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VOL. II.

LONDON:
HENRY G. BOHN, YORK STREET, COVENT GARDEN.

1848.

HARVARD COLLEGE LIBRARY

FROM THE LIBRARY OF MRS. ELLEN HAVEN ROSS

JUNE 28, 1938

LONDON:
PRINTED BY T. R. HARRISOX,

ST. MARTIN'S LAXE,

CATHEDRAL. Certain churches are the church is believed to be held in virtue called cathedrals or cathedral churches, of a commission given to St. Peter, not as in consequence of having a seat of dignity his own personal prerogative, but as a (cathedra, a Greek term for such a seat) part of the constitution of the church, for appropriated to a bishop or archbishop. its advantage, and therefore intended to Thus there is the cathedral church of descend to his successors; as the episCanterbury, the cathedral church of Nor-copal power did from the apostles to wich, &c. The collegiate churches of Man- those who succeeded them in their respecchester and Ripon were constituted tive sees. cathedral churches of the new sees of The election of the pope, therefore, deManchester and Ripon by 6 & 7 Wm. volves upon the clergy of Rome, as being IV.c. 77, the act under which these sees their bishop; and it is confided to the colwere created.

lege of cardinals, who, bearing the titles CATHOLIC CHURCH (Roman). of the eldest churches in that city, repreAlthough in ordinary language this name sent its clergy, and form their chapter or is often used to designate the ruling au- electoral body. The meeting or chapter thority or power in the Catholic religion, formed for this purpose alone is called a as if distinct from the members of that conclave. The cardinals are appointed by communion, yet the definition which Ca- the pope, and compose the executive tholies give of the church is such as to council of the church. They preside over comprehend the entire body of its mem- the various departments of ecclesiastical bers as well as its rulers, the flock as government, and are divided into boards much as the shepherds. Thus we hear or congregations, as they are called, for of Catholics being under the dominion of the transaction of business from all parts their church, or obliged to obey it, as of the world; but every decision is subthough it were something distinct from ject to the pope's revision, and has no themselves, or as if they were not a part value except from his approbation. On of their church. This preliminary remark some occasions they are all summoned to is made to explain a certain vagueness of meet the pope on affairs of higher importexpression, which often leads to misap- ance, as for the nomination of bishops, or prehension, and serves as the basis of in- the admission of new members into their correct ideas regarding the peculiar doc- body; and then the assembly is called a trines of that church. The Catholic consistory. The full number of cardinals church therefore is defined to be the com- is seventy, but there are always some munity of the faithful united to their law-hats left vacant. ful pastors, in communion with the sec of The Catholic church, being essentially Rome, or with the pope, the successor of episcopal, is governed by bishops, who are St. Peter and vicar of Christ on earth. of two sorts, bishops in ordinary, and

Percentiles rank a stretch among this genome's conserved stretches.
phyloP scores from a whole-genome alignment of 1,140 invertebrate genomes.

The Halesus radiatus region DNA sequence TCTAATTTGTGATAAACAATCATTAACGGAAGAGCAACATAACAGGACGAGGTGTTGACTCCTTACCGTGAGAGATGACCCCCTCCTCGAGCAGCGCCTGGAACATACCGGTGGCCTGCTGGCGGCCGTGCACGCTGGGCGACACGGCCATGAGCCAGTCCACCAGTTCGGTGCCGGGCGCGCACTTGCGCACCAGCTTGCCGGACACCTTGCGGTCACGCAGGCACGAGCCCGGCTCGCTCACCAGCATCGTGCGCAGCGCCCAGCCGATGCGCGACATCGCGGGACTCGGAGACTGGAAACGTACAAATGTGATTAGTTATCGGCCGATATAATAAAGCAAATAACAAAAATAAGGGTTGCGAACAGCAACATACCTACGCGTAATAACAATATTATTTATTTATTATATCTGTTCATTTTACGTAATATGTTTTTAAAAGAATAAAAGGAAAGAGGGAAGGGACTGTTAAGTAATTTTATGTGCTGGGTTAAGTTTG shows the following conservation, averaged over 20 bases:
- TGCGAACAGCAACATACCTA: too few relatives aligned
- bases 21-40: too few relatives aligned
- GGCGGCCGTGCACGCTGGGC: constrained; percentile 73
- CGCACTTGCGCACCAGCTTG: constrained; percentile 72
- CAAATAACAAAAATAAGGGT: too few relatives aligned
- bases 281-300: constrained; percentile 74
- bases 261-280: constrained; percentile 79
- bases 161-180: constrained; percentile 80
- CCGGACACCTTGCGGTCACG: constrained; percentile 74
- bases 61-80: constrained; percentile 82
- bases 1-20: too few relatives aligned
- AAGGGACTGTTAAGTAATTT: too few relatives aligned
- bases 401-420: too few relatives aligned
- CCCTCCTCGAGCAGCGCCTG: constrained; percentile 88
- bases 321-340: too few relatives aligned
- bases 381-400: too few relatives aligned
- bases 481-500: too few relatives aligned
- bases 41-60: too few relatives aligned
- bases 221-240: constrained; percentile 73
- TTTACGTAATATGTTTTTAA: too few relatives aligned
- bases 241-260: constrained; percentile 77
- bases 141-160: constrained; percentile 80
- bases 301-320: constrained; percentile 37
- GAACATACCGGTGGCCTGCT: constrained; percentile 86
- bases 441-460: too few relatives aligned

Simply developing the terms of this vicars apostolic. By the first are meant definition, we will give a brief sketch of titular bishops, or such as bear the name the constitution or fundamental system of of the see over which they rule; as the this church under the heads of its govern- Archbishop of Paris, or of Dublin; the ment, its laws, and its vital or constitutive Bishop of Cambray, or of New Orleans. principle.

The manner of appointing such bishops I. The government of the Catholic varies considerably. When they are unchurch may be considered monarchical, shackled by the government, the clergy inasmuch as the pope is the ruler over of the diocese meet in chapter, according the entire church, and the most distant to old forms, and having selected three bishop of the Catholic church holds his names, forward them to the Holy See, appointment from him, and receives from where one is chosen for promotion. This him his authority. No bishop can be is the case in Ireland, Belgium, and perconsidered lawfully consecrated without haps in the free states of America. " In his approbation. The dignity or office of most countries however the election of pope is inherent in the occupant of the bishops is regulated by concordat, that is, see of Rome, because the supremacy over ) a special agreement between the pope